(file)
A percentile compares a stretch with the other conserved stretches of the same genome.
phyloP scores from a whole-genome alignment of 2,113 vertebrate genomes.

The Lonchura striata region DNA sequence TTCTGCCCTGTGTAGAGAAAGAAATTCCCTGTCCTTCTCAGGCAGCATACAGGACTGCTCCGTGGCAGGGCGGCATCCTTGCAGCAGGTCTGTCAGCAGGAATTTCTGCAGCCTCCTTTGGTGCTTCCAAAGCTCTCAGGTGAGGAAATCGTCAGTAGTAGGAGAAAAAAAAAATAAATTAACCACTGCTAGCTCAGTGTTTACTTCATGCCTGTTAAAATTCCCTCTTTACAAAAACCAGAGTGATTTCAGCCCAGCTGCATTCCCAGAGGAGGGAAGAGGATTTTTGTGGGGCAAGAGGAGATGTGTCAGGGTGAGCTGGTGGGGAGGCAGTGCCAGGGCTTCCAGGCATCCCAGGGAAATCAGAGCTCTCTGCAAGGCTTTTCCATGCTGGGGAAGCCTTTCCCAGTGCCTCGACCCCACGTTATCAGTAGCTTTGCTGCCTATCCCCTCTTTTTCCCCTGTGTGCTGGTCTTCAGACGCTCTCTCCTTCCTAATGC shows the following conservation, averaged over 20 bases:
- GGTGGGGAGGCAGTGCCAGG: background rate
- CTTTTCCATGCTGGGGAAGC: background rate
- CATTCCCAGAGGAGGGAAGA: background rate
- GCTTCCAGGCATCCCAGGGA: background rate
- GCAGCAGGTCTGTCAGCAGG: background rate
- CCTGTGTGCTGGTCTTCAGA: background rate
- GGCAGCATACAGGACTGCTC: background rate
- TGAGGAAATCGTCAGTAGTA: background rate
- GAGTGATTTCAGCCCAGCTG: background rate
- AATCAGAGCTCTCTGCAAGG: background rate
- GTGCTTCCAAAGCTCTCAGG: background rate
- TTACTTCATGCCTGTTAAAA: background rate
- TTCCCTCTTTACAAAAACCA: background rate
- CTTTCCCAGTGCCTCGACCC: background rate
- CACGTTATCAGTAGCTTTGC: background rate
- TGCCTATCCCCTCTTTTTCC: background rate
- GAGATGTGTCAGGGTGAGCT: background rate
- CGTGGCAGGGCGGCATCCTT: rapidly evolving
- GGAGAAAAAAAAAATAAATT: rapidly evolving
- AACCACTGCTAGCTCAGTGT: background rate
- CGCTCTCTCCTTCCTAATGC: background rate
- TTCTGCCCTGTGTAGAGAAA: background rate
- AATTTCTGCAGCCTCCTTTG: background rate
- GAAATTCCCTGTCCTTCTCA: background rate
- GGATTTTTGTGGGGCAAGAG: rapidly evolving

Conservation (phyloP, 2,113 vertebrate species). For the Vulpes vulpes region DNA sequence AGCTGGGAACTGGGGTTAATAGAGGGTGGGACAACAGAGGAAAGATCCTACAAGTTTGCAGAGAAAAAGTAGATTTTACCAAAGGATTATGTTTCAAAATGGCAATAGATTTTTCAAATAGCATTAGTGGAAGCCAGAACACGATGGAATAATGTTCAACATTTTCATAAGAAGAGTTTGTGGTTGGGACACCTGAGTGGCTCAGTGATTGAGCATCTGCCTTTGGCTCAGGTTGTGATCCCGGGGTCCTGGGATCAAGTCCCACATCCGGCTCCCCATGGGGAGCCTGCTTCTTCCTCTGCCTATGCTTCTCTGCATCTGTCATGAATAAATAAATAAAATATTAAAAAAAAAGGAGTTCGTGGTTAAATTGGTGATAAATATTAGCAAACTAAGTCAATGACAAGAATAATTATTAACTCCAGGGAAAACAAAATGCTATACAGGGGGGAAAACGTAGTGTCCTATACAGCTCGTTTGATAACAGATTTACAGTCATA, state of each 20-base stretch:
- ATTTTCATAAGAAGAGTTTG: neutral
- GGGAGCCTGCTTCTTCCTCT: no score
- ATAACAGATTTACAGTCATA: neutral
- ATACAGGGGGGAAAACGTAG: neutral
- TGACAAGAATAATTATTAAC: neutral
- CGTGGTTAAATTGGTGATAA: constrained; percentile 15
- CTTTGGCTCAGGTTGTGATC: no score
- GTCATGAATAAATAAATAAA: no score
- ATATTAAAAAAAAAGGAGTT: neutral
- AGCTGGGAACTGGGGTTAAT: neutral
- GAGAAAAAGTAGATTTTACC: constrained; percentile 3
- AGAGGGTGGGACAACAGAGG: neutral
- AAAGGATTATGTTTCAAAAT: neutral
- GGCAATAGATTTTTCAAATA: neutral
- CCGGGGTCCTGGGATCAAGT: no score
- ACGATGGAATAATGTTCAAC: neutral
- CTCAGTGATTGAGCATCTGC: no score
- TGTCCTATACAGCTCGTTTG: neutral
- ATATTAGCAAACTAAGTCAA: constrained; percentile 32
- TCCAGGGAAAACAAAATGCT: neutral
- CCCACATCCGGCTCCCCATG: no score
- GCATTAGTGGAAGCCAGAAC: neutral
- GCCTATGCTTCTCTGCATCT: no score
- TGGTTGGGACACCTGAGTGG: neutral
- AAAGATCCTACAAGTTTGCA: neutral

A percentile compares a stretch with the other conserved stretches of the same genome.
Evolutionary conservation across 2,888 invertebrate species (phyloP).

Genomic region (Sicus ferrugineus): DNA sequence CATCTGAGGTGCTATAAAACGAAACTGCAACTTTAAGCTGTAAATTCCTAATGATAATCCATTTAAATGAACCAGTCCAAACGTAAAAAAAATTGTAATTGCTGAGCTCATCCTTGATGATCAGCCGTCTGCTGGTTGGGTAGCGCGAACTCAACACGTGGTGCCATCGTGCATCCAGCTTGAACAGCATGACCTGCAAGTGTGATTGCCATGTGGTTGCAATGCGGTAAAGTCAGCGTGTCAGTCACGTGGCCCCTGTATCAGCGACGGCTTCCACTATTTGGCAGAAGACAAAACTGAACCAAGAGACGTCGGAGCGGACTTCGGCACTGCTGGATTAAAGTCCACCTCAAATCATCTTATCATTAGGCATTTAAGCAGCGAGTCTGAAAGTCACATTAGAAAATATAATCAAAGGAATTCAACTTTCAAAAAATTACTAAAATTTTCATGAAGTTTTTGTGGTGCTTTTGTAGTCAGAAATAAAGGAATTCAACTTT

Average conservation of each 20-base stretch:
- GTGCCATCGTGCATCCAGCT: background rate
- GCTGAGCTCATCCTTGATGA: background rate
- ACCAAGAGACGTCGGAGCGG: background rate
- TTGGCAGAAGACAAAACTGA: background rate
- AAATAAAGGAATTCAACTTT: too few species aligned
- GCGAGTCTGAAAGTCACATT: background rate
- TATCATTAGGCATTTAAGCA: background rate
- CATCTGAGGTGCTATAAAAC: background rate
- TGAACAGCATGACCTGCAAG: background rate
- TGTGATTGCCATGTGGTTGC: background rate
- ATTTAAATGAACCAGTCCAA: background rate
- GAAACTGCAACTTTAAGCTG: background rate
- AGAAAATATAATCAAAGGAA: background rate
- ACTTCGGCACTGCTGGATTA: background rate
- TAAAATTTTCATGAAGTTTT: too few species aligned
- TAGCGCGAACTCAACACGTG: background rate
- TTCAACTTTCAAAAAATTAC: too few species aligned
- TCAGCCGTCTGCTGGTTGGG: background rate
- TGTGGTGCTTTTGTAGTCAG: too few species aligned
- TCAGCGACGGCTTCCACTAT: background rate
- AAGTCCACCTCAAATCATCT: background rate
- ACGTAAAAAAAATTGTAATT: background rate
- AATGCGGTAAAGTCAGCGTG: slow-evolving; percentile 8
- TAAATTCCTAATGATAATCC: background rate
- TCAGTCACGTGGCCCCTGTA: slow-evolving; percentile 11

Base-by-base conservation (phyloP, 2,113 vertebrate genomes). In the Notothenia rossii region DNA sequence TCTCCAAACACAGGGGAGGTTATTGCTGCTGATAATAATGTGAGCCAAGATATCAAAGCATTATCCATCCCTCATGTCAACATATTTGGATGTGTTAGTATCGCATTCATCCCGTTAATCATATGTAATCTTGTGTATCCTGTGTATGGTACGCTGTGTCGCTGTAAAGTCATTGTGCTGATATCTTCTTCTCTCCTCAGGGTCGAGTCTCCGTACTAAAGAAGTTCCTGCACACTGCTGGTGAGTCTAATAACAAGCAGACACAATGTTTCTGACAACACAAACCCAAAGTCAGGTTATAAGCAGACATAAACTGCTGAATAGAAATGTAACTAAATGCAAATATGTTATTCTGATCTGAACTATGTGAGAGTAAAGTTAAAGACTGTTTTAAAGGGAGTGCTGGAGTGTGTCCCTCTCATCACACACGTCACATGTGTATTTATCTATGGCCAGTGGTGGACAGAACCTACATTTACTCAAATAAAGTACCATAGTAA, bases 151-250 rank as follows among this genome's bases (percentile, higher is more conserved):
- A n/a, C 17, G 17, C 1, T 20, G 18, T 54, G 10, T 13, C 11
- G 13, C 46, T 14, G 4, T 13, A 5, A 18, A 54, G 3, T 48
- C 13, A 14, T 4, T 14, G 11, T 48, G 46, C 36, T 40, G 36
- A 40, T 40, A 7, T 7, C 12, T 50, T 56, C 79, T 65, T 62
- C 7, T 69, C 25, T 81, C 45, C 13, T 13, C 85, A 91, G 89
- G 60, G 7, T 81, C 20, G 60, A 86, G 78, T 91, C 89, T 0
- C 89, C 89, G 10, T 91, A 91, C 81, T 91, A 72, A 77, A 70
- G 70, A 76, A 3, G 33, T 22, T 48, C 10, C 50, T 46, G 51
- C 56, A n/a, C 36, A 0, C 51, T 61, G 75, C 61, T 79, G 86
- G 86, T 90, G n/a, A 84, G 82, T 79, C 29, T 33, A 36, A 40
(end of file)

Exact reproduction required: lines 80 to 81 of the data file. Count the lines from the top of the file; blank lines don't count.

- ACGTAAAAAAAATTGTAATT: background rate
- AATGCGGTAAAGTCAGCGTG: slow-evolving; percentile 8